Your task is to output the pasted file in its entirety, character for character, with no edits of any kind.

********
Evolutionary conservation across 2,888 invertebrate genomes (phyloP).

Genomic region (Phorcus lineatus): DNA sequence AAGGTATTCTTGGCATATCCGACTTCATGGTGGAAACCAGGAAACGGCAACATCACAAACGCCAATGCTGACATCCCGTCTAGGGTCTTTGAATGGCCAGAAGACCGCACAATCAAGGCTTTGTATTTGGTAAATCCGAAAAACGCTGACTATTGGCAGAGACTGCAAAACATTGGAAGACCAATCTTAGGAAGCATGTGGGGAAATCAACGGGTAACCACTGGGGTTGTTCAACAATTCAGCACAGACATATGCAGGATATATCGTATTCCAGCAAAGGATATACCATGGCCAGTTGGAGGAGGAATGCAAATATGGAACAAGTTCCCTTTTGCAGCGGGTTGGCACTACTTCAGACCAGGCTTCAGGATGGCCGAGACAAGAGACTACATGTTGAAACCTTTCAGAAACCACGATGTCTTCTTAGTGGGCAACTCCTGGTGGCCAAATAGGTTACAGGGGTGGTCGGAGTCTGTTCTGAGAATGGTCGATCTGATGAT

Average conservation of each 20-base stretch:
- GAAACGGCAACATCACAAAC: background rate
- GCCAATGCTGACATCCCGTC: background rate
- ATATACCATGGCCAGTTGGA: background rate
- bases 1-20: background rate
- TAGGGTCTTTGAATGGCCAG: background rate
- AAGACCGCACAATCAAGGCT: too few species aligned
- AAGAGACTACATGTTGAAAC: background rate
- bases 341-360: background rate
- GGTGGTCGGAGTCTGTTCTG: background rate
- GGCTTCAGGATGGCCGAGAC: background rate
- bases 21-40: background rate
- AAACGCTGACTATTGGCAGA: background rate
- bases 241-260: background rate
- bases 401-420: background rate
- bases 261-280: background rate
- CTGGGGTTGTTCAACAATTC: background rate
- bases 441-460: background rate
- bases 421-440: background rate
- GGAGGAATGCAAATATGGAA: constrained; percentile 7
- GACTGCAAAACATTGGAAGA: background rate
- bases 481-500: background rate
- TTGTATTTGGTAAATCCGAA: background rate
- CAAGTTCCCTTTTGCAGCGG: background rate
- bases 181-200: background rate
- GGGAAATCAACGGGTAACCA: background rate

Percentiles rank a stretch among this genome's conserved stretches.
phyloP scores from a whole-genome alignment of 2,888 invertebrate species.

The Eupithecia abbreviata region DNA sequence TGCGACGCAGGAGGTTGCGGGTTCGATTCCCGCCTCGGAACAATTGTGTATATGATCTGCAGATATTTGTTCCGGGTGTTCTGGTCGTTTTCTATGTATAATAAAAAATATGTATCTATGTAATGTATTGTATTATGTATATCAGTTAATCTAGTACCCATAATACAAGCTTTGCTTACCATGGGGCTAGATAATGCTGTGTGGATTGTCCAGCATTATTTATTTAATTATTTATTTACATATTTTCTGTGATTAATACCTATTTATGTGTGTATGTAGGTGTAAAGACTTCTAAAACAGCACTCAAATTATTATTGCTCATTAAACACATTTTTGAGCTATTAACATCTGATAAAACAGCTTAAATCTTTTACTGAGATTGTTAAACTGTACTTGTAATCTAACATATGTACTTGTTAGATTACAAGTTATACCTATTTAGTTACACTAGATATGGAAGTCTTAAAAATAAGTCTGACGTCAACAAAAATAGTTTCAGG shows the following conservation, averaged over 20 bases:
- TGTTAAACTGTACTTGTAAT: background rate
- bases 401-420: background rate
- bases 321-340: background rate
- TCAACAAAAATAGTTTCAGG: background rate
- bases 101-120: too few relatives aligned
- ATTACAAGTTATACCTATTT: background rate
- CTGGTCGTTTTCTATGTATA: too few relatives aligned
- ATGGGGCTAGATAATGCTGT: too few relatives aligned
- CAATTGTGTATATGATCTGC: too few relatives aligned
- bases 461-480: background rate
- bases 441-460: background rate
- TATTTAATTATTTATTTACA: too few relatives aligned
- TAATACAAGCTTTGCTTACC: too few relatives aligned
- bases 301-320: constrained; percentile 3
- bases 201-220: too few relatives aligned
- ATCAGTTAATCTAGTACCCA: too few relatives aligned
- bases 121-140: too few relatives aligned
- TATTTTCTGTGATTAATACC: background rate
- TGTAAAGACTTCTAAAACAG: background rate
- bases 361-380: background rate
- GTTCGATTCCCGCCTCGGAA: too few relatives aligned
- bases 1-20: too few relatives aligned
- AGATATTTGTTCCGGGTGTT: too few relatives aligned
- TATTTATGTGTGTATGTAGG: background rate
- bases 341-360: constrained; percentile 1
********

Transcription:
Evolutionary conservation across 2,888 invertebrate genomes (phyloP).

Genomic region (Phorcus lineatus): DNA sequence AAGGTATTCTTGGCATATCCGACTTCATGGTGGAAACCAGGAAACGGCAACATCACAAACGCCAATGCTGACATCCCGTCTAGGGTCTTTGAATGGCCAGAAGACCGCACAATCAAGGCTTTGTATTTGGTAAATCCGAAAAACGCTGACTATTGGCAGAGACTGCAAAACATTGGAAGACCAATCTTAGGAAGCATGTGGGGAAATCAACGGGTAACCACTGGGGTTGTTCAACAATTCAGCACAGACATATGCAGGATATATCGTATTCCAGCAAAGGATATACCATGGCCAGTTGGAGGAGGAATGCAAATATGGAACAAGTTCCCTTTTGCAGCGGGTTGGCACTACTTCAGACCAGGCTTCAGGATGGCCGAGACAAGAGACTACATGTTGAAACCTTTCAGAAACCACGATGTCTTCTTAGTGGGCAACTCCTGGTGGCCAAATAGGTTACAGGGGTGGTCGGAGTCTGTTCTGAGAATGGTCGATCTGATGAT

Average conservation of each 20-base stretch:
- GAAACGGCAACATCACAAAC: background rate
- GCCAATGCTGACATCCCGTC: background rate
- ATATACCATGGCCAGTTGGA: background rate
- bases 1-20: background rate
- TAGGGTCTTTGAATGGCCAG: background rate
- AAGACCGCACAATCAAGGCT: too few species aligned
- AAGAGACTACATGTTGAAAC: background rate
- bases 341-360: background rate
- GGTGGTCGGAGTCTGTTCTG: background rate
- GGCTTCAGGATGGCCGAGAC: background rate
- bases 21-40: background rate
- AAACGCTGACTATTGGCAGA: background rate
- bases 241-260: background rate
- bases 401-420: background rate
- bases 261-280: background rate
- CTGGGGTTGTTCAACAATTC: background rate
- bases 441-460: background rate
- bases 421-440: background rate
- GGAGGAATGCAAATATGGAA: constrained; percentile 7
- GACTGCAAAACATTGGAAGA: background rate
- bases 481-500: background rate
- TTGTATTTGGTAAATCCGAA: background rate
- CAAGTTCCCTTTTGCAGCGG: background rate
- bases 181-200: background rate
- GGGAAATCAACGGGTAACCA: background rate

Percentiles rank a stretch among this genome's conserved stretches.
phyloP scores from a whole-genome alignment of 2,888 invertebrate species.

The Eupithecia abbreviata region DNA sequence TGCGACGCAGGAGGTTGCGGGTTCGATTCCCGCCTCGGAACAATTGTGTATATGATCTGCAGATATTTGTTCCGGGTGTTCTGGTCGTTTTCTATGTATAATAAAAAATATGTATCTATGTAATGTATTGTATTATGTATATCAGTTAATCTAGTACCCATAATACAAGCTTTGCTTACCATGGGGCTAGATAATGCTGTGTGGATTGTCCAGCATTATTTATTTAATTATTTATTTACATATTTTCTGTGATTAATACCTATTTATGTGTGTATGTAGGTGTAAAGACTTCTAAAACAGCACTCAAATTATTATTGCTCATTAAACACATTTTTGAGCTATTAACATCTGATAAAACAGCTTAAATCTTTTACTGAGATTGTTAAACTGTACTTGTAATCTAACATATGTACTTGTTAGATTACAAGTTATACCTATTTAGTTACACTAGATATGGAAGTCTTAAAAATAAGTCTGACGTCAACAAAAATAGTTTCAGG shows the following conservation, averaged over 20 bases:
- TGTTAAACTGTACTTGTAAT: background rate
- bases 401-420: background rate
- bases 321-340: background rate
- TCAACAAAAATAGTTTCAGG: background rate
- bases 101-120: too few relatives aligned
- ATTACAAGTTATACCTATTT: background rate
- CTGGTCGTTTTCTATGTATA: too few relatives aligned
- ATGGGGCTAGATAATGCTGT: too few relatives aligned
- CAATTGTGTATATGATCTGC: too few relatives aligned
- bases 461-480: background rate
- bases 441-460: background rate
- TATTTAATTATTTATTTACA: too few relatives aligned
- TAATACAAGCTTTGCTTACC: too few relatives aligned
- bases 301-320: constrained; percentile 3
- bases 201-220: too few relatives aligned
- ATCAGTTAATCTAGTACCCA: too few relatives aligned
- bases 121-140: too few relatives aligned
- TATTTTCTGTGATTAATACC: background rate
- TGTAAAGACTTCTAAAACAG: background rate
- bases 361-380: background rate
- GTTCGATTCCCGCCTCGGAA: too few relatives aligned
- bases 1-20: too few relatives aligned
- AGATATTTGTTCCGGGTGTT: too few relatives aligned
- TATTTATGTGTGTATGTAGG: background rate
- bases 341-360: constrained; percentile 1